Director’s Notes

La Traviata is the story of a woman fighting desperately to determine her own fate in the face of insurmountable obstacles. When we meet Violetta, she is throwing a party to celebrate her re-entry into the world after recovering from a long illness. She senses already that death will come soon, and she knows what the end of her life will look like: she will die alone and destitute, without friends or family to provide comfort. She has resolved to live out her last days at high speed, lost in a whirl of parties and pleasure, in a feverish attempt to distract herself from (and perhaps hasten) her impending death.

When Alfredo confesses his love for her, a door opens to the possibility of a different kind of life, and for the first time she allows herself to entertain a secret dream of love and happiness. If she gives up her hard-won independence for a life of real intimacy with Alfredo, can she dare to hope for an escape from her past?

If only it were that simple. She defiantly leaves her old life behind for a chance at true love, but the happiness she finds with Alfredo is short-lived. Financial realities intrude on their idyllic life in the country even before Alfredo’s father arrives demanding her enormous sacrifice. Ultimately, she cannot escape either death or the specter of her past, but through personal sacrifice she can find redemption and, in her last moments, some measure of peace.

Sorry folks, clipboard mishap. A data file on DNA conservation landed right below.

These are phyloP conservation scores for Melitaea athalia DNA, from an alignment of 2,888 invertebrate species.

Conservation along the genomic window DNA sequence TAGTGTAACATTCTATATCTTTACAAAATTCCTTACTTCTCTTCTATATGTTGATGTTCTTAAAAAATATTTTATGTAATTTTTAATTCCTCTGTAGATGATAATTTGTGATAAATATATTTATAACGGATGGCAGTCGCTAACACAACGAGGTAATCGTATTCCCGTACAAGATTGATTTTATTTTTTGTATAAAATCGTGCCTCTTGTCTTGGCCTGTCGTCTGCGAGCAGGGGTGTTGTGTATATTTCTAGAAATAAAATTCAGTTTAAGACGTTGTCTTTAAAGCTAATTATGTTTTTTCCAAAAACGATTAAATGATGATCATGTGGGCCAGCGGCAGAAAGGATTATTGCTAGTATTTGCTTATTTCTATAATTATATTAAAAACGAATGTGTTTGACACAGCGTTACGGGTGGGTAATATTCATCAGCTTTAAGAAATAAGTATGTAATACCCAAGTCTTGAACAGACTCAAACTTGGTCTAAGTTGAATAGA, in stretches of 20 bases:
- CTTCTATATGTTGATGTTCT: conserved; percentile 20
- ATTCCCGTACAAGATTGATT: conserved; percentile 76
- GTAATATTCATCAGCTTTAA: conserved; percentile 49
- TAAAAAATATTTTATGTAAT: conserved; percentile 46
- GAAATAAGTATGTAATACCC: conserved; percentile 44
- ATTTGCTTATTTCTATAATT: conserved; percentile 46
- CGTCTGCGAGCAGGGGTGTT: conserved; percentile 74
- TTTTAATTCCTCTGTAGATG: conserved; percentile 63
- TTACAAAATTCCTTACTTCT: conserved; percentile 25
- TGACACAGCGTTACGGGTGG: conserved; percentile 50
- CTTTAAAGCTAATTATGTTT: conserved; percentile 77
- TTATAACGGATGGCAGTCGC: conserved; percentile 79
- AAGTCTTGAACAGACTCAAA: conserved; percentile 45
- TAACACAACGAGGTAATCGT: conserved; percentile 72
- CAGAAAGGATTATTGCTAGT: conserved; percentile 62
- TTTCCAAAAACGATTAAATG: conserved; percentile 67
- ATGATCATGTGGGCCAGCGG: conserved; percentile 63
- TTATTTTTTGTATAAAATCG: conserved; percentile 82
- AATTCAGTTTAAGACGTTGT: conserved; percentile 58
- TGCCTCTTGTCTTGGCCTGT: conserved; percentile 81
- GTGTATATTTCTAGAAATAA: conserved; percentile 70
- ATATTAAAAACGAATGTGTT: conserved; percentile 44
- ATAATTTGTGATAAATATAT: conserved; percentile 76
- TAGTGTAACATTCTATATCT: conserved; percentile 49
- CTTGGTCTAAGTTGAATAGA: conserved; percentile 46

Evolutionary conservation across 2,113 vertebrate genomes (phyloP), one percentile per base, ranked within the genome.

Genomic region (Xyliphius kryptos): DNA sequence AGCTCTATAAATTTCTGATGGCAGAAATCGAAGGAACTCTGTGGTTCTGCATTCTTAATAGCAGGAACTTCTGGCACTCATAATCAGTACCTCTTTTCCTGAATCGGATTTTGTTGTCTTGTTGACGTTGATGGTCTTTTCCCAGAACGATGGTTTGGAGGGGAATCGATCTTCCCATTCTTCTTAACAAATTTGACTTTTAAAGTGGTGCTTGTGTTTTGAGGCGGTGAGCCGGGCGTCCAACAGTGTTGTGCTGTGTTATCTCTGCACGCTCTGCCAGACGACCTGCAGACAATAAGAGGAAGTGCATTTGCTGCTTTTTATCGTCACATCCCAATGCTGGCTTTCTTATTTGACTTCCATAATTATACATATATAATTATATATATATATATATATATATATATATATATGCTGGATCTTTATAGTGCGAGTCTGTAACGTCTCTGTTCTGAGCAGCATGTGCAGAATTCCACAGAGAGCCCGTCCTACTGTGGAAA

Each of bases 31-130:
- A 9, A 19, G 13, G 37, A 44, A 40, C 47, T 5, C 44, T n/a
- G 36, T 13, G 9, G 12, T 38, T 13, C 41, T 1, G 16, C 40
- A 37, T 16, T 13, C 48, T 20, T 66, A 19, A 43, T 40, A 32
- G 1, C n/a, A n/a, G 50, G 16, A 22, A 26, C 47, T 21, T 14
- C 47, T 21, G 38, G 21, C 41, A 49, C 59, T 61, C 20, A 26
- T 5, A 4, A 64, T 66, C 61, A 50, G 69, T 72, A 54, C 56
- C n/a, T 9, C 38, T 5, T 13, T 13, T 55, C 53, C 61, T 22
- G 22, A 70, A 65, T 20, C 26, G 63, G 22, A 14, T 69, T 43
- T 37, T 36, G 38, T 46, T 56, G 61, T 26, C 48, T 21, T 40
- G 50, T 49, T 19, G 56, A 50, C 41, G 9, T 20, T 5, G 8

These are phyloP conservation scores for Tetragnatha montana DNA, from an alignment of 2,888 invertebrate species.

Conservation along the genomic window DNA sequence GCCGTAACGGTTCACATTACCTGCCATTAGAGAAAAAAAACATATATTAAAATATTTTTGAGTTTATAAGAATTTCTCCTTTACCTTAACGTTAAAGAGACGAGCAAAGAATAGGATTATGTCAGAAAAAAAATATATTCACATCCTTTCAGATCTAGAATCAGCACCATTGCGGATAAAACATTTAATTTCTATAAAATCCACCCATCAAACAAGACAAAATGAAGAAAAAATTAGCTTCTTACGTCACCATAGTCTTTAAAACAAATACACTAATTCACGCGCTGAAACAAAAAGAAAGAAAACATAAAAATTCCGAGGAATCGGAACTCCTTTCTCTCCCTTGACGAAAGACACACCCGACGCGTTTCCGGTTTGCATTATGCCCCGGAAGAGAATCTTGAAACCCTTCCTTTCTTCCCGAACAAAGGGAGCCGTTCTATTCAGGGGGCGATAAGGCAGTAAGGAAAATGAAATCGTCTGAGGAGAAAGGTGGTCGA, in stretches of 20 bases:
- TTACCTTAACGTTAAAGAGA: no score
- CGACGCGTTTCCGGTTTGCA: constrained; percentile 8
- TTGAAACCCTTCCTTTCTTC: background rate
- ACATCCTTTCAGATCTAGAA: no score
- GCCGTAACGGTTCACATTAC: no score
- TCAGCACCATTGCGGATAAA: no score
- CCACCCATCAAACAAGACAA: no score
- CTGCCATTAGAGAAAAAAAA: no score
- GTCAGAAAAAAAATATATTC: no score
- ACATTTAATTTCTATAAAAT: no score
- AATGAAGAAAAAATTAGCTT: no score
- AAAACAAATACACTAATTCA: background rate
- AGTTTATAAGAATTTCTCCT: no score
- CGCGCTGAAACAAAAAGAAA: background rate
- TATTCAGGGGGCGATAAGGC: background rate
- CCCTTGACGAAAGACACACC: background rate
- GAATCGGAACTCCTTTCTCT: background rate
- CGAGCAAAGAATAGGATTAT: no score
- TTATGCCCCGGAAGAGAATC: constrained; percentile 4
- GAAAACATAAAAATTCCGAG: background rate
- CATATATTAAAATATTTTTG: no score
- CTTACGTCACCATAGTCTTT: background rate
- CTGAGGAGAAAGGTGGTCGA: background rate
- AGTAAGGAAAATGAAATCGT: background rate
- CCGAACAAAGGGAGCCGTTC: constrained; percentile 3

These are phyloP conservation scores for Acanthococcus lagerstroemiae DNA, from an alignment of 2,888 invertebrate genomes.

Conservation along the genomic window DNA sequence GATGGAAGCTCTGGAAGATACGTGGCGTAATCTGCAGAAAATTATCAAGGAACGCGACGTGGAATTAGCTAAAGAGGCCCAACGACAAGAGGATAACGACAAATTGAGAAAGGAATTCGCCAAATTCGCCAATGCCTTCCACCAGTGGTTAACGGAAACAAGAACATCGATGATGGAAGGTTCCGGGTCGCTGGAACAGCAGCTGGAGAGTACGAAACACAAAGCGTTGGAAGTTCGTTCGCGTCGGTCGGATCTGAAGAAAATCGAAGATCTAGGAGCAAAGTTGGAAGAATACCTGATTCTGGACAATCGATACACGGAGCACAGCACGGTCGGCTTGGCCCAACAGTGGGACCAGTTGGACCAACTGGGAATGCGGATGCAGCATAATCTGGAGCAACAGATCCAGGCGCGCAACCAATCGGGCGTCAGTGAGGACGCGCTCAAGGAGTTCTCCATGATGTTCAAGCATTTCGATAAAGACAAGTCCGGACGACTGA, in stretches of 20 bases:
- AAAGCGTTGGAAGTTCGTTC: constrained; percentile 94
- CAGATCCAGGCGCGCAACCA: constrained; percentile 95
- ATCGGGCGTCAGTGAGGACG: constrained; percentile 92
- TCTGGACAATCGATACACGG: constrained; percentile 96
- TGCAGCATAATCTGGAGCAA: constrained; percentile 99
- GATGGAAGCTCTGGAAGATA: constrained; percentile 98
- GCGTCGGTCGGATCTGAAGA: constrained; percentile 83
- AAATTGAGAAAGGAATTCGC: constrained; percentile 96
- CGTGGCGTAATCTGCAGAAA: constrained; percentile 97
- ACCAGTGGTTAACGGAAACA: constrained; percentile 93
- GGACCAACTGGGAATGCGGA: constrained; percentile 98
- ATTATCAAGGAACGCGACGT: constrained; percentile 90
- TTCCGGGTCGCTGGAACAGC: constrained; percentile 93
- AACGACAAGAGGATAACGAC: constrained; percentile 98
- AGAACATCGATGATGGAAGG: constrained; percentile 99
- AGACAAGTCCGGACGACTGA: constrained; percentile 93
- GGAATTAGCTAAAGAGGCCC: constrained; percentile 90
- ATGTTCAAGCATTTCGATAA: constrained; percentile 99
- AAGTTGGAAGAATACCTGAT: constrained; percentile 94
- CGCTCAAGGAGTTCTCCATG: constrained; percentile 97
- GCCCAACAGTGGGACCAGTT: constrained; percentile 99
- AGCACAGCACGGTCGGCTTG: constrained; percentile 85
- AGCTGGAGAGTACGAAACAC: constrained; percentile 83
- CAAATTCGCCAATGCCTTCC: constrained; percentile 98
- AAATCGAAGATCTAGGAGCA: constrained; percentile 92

In the opera world, there is an exciting movement afoot to question and re-examine the ways in which we approach the works in the canon, particularly with regard to the portrayal and treatment of women and people of color. This is important work that is vital to the survival of our art form. It can be tempting to either excuse or dismiss our beloved standards as museum pieces from another time and place, but when we look at La Traviata with fresh eyes we find at its center a truly modern heroine. Violetta is victimized by her society and her circumstances, but she is no victim.

While an audience today is unlikely to find a so-called “fallen woman” acting with great strength of character and moral integrity as shocking as Verdi’s audience did, we are no less in need of this story. At its best, opera has the power to move us to empathy and remind us of our own humanity. I cannot imagine anything more timely or necessary.

Louisa Muller
Stage Director

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